What he''d bring: "I''ve got a lot to offer with my background (in public safety)," he says. "I do a lot of what we would call municipal planning in the city, I do that for the county. I hope to bring those skills to the city...I''m going to vote for what''s best for the city of Seaside."
His money: $1,794.91 total, including filings listed on May 27. Support includes $250 from the Peace Officer Research Association, which endorsed Hert, and $574.50 in contributions of less than $100.
Who''s for him: Councilman Darryl Choates says, "I''m going with someone who has the experience, and that''s Luther Hert. He has the law enforcement experience, he understands our general plan and how important it is to develop Seaside. He has the experience and admiration from people. This guy should be city manager."
Former mayor Don Jordan: "He''s an individual that''s committed to Seaside, but he''s not committed because of politics. He has the best desire to serve the community."
The Peace Officer Research Association, the Monterey County Realtors Association, the Monterey General Labor Council, Operation Engineers No. 3, the Mexican American Political Association and the California Legislative Black Caucus have endorsed Hert.
&bul; Lance McClair, hands down, is the candidate most familiar with Seaside--and should be the one most familiar to Seaside voters. He was the city''s longest tenured mayor, serving from 1982 to 1994 (when he was, incidentally, ousted by Jordan in an election upset). But he''s also a candidate who comes with a lot of baggage. McClair''s mayoral tenure was marked by highs, such as a successful fight to create a fourth supervisorial district to represent Seaside and Marina, the addition of three auto dealerships to the city''s auto mall and the construction of the Embassy Suites hotel, an eyesore to many, but also a venture that brings significant income to the city each year in transient occupancy taxes (TOT), a tax levied on hotel rooms. But his time as the city''s honcho was also tainted by terrible lows. He was the first politician in the state brought up on charges that he''d violated the state''s open meeting law, the Brown Act, but the charges were later dropped when a jury failed to reach a verdict. He was also fined by the state Fair Political Practices Committee for late filing of campaign finances and a series of sexual harassment charges were directed at the appointed interim city manager during his final term in office.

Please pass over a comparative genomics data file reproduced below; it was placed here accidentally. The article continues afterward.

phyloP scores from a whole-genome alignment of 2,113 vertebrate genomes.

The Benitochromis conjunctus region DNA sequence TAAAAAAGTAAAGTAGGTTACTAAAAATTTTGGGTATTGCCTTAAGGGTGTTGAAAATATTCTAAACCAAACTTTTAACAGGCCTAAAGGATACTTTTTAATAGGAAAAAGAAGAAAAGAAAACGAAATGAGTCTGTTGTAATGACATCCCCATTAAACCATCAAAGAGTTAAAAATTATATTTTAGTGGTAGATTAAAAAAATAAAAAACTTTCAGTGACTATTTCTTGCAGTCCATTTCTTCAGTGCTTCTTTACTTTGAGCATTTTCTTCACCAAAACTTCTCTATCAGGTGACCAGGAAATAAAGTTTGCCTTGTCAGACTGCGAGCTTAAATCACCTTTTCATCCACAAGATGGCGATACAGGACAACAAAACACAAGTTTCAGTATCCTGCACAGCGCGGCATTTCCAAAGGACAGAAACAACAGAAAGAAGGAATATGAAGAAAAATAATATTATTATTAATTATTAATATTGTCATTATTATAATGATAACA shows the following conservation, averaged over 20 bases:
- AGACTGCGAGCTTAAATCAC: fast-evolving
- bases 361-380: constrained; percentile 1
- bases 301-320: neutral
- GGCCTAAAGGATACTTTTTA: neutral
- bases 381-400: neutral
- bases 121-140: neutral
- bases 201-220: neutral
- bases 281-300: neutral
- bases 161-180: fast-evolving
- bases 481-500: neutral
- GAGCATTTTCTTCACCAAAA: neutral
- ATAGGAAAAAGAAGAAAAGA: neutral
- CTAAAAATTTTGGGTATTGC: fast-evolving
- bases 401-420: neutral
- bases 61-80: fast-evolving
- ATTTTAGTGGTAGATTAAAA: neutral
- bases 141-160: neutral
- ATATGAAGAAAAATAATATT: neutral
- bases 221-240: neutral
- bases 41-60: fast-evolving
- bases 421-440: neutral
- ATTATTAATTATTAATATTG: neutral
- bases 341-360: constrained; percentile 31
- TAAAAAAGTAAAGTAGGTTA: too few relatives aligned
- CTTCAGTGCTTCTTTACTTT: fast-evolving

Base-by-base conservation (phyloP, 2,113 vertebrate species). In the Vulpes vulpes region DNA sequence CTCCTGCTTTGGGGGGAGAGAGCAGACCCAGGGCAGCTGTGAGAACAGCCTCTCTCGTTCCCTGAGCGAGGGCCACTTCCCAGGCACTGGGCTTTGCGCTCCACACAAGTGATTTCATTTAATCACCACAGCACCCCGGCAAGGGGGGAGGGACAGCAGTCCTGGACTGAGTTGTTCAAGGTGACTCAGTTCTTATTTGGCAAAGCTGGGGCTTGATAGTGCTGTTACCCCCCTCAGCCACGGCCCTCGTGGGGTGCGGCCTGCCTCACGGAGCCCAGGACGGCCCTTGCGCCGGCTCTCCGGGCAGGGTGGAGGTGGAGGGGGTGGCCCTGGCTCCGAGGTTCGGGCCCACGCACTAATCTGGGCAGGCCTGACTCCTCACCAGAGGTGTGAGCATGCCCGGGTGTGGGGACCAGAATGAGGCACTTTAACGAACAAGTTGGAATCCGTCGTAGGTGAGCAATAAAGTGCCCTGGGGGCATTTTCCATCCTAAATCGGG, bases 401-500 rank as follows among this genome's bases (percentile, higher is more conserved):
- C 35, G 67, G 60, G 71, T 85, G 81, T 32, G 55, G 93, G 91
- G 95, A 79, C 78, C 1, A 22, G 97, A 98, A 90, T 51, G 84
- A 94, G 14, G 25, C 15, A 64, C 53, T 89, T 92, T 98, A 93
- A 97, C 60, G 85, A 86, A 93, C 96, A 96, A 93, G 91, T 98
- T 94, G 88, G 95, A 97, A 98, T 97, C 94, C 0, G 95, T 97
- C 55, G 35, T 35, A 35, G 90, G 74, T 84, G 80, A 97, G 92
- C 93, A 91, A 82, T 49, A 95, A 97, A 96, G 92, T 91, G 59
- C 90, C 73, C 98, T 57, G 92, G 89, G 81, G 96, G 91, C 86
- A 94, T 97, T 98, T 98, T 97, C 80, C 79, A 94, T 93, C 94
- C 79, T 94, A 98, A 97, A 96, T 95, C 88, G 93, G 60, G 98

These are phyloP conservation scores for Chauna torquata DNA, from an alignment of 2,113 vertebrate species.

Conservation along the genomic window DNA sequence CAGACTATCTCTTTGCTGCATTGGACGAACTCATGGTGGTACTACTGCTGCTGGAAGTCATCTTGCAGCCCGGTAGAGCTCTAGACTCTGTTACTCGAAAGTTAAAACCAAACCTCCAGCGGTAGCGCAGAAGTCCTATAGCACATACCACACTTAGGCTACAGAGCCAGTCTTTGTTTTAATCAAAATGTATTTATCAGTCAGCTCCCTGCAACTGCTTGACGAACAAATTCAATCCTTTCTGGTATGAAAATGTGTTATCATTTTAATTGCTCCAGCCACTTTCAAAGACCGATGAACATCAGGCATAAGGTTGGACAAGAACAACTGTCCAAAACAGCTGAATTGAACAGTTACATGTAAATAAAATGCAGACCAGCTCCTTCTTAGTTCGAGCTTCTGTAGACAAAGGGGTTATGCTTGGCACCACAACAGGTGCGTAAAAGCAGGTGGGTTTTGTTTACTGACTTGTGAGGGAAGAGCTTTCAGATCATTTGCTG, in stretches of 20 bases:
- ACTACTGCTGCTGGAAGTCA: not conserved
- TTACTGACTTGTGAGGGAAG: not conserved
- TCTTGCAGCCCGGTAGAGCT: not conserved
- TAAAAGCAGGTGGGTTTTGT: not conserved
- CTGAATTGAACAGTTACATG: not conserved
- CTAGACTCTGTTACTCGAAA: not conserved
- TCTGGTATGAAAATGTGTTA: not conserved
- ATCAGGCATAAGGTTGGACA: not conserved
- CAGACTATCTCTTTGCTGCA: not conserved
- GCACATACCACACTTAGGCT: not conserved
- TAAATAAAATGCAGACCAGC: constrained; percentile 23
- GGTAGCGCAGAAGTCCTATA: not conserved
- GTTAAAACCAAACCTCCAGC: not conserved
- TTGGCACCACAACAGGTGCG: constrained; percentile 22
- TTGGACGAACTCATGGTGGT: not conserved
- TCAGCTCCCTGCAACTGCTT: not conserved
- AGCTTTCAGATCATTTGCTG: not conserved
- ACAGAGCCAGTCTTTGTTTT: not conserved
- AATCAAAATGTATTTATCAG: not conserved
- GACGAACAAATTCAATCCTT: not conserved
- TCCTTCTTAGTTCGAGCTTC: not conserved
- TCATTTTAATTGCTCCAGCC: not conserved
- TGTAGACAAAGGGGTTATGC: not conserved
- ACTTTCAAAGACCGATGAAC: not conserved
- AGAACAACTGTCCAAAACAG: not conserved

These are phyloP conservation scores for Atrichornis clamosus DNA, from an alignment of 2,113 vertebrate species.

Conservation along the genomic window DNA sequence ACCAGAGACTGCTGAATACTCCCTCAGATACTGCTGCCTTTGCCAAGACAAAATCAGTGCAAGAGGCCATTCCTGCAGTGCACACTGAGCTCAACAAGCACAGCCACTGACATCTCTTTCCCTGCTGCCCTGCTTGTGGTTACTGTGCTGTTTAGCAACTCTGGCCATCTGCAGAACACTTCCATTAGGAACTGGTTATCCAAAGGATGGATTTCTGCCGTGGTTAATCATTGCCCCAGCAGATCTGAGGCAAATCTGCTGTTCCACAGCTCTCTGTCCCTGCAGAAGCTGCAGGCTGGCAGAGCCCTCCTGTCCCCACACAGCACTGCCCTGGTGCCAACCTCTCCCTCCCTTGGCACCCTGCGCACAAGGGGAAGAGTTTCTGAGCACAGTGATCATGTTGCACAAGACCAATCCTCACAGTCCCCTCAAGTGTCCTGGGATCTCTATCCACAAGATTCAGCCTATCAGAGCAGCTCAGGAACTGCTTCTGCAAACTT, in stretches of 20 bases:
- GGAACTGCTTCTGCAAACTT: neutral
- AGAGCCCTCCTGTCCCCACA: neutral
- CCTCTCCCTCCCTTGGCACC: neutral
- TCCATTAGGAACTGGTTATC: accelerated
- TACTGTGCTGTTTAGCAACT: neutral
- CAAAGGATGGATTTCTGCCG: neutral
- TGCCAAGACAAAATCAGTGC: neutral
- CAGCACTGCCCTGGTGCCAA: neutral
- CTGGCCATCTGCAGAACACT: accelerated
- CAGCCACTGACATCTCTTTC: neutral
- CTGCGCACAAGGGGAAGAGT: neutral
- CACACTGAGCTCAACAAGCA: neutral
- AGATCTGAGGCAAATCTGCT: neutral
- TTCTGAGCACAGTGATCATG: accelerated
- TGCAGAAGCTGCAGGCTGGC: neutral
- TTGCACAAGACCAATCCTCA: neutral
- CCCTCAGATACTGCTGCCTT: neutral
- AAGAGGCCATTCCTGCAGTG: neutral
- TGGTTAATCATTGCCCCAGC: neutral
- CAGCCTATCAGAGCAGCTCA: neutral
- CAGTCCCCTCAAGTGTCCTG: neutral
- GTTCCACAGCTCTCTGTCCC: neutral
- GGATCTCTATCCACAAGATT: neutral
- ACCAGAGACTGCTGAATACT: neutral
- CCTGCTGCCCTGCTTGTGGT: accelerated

"I did make mistakes," McClair says now, "but also recognize that I did a lot of good things for the city."
His platform: McClair defines stability and building up city administration as the most important issues facing Seaside. He supports stronger representation for local developers, jobs and affordable housing, and a separate police and fire department.
What he''d bring: "Since I''ve been out of office, nothing has been accomplished," he says. "City management is in disarray, morale is down, nothing''s been dug up in terms of economic development. I have an excellent track record if that is what the voters want."
His money: $950, including $450 donated during the filing period that closed May 27. His largest contributors include Helen Plumnor, an employee at Round Table Pizza, and Andrew''s Printing, which donated $100 this last filing period.
Who''s for him: The Seaside Steering Committee endorsed McClair because "he has more experience as past mayor and council member. He would best serve the people of Seaside. He would work well with the mayor and council with his expertise in city, council, and state political affairs."